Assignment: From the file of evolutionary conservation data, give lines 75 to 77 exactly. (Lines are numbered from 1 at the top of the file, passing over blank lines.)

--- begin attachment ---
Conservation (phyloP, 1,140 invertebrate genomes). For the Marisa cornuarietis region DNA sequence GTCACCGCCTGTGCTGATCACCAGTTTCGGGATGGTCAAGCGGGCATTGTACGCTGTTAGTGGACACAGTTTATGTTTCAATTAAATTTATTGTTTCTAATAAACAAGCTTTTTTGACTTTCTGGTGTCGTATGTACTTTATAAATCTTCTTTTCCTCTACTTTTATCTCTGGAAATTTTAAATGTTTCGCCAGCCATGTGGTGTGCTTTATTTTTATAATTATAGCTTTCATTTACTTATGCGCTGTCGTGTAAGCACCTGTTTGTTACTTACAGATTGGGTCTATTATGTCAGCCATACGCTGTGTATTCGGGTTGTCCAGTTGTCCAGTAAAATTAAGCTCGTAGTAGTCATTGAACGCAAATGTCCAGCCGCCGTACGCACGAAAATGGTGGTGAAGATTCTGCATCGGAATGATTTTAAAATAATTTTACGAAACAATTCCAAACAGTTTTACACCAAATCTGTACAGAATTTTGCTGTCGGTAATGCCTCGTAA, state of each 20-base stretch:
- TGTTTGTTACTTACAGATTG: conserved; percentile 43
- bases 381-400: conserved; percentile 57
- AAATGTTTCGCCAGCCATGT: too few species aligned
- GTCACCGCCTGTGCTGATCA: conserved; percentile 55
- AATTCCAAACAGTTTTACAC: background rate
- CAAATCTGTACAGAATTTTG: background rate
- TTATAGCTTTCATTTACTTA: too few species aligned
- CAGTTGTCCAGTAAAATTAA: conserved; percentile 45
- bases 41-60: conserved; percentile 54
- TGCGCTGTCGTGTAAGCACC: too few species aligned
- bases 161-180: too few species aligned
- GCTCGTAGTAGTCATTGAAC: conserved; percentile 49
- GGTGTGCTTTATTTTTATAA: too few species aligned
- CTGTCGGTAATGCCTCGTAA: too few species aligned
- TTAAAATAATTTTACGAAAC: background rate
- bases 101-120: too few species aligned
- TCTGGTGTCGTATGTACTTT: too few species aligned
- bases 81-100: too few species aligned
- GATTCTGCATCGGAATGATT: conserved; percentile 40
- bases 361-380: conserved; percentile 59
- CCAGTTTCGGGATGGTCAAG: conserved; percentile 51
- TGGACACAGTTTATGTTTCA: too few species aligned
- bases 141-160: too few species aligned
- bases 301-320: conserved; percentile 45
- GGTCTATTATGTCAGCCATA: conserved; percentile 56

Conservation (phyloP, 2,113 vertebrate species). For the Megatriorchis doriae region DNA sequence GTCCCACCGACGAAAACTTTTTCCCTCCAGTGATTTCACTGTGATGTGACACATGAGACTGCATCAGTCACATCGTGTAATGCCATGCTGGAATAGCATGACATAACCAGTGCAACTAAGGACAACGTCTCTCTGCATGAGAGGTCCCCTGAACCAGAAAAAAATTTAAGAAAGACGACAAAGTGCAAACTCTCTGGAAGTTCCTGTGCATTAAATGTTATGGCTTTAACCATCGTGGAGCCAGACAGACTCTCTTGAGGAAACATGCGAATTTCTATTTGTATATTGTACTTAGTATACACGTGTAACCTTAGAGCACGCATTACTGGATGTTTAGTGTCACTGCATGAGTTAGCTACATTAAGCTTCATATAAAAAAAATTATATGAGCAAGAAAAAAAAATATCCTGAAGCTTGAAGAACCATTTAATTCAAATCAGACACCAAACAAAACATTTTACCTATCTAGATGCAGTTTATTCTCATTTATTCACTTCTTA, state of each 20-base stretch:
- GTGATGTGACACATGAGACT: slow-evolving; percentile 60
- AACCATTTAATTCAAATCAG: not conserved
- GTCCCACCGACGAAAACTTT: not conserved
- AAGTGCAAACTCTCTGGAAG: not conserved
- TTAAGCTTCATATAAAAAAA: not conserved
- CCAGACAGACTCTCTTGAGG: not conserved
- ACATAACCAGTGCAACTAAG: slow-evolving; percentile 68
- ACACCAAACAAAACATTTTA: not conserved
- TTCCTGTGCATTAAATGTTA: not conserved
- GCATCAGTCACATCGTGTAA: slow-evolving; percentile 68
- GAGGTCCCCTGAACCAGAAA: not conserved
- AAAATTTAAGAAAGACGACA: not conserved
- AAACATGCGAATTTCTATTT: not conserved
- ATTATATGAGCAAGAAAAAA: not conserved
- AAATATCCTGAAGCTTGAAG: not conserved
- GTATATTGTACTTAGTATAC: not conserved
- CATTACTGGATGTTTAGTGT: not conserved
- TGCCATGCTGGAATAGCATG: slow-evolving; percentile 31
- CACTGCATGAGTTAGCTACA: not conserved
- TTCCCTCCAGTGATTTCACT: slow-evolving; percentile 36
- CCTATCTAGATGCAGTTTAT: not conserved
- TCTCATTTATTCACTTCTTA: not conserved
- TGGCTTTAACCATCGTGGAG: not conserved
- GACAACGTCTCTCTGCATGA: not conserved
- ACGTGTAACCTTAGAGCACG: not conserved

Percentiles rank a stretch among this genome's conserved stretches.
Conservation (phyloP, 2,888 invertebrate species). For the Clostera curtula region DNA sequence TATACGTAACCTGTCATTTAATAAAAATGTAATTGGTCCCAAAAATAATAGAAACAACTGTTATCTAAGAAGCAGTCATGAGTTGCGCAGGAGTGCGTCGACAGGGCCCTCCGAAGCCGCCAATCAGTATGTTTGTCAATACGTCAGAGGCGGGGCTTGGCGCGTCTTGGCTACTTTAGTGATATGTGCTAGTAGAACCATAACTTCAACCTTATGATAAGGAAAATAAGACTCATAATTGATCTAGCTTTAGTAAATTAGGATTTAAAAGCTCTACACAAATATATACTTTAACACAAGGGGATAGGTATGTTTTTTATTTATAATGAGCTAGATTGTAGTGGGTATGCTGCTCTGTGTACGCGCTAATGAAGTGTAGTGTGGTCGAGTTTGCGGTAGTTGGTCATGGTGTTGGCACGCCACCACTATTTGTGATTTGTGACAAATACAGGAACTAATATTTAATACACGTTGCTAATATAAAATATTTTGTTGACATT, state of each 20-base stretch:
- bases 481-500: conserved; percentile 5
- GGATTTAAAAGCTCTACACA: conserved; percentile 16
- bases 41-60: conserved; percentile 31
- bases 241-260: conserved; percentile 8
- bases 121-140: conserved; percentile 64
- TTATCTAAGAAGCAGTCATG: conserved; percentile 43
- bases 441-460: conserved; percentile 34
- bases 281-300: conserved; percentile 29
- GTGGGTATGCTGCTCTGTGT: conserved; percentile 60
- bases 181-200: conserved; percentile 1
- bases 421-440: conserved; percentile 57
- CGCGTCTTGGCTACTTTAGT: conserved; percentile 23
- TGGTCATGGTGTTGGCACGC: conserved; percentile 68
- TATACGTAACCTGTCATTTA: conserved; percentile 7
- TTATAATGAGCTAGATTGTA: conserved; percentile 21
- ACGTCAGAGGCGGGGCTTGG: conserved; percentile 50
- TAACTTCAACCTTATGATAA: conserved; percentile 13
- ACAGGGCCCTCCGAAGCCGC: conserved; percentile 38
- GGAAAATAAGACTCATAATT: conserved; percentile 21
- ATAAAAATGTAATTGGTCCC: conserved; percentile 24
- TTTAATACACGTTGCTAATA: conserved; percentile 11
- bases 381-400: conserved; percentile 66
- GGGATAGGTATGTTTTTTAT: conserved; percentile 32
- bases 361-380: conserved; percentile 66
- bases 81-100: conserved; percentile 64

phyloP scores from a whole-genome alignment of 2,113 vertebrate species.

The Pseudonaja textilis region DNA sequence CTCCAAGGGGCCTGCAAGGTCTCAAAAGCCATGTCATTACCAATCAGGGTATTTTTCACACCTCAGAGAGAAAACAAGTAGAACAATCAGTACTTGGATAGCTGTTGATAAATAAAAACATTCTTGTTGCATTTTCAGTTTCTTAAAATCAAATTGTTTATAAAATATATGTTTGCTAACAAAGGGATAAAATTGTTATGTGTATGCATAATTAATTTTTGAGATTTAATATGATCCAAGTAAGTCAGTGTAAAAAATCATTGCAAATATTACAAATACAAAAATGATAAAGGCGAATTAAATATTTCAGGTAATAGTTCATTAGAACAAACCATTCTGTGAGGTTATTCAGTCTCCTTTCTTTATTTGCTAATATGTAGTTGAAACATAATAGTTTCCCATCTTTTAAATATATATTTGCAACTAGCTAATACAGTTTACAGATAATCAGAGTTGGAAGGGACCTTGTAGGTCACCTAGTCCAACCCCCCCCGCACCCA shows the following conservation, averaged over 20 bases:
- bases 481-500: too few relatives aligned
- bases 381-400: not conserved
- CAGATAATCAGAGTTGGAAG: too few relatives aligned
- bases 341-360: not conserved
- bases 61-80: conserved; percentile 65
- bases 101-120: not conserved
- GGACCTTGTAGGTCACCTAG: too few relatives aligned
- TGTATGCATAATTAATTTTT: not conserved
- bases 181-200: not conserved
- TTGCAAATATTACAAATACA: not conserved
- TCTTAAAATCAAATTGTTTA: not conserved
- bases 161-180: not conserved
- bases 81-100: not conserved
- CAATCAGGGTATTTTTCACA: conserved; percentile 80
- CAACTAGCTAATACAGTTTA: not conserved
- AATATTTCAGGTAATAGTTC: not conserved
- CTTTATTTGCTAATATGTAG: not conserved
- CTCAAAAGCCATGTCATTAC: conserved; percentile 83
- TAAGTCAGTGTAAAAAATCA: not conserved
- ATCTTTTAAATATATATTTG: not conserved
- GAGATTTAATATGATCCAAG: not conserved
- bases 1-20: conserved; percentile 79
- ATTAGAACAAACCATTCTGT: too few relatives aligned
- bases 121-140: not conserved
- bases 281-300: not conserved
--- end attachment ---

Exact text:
- TTTAATACACGTTGCTAATA: conserved; percentile 11
- bases 381-400: conserved; percentile 66
- GGGATAGGTATGTTTTTTAT: conserved; percentile 32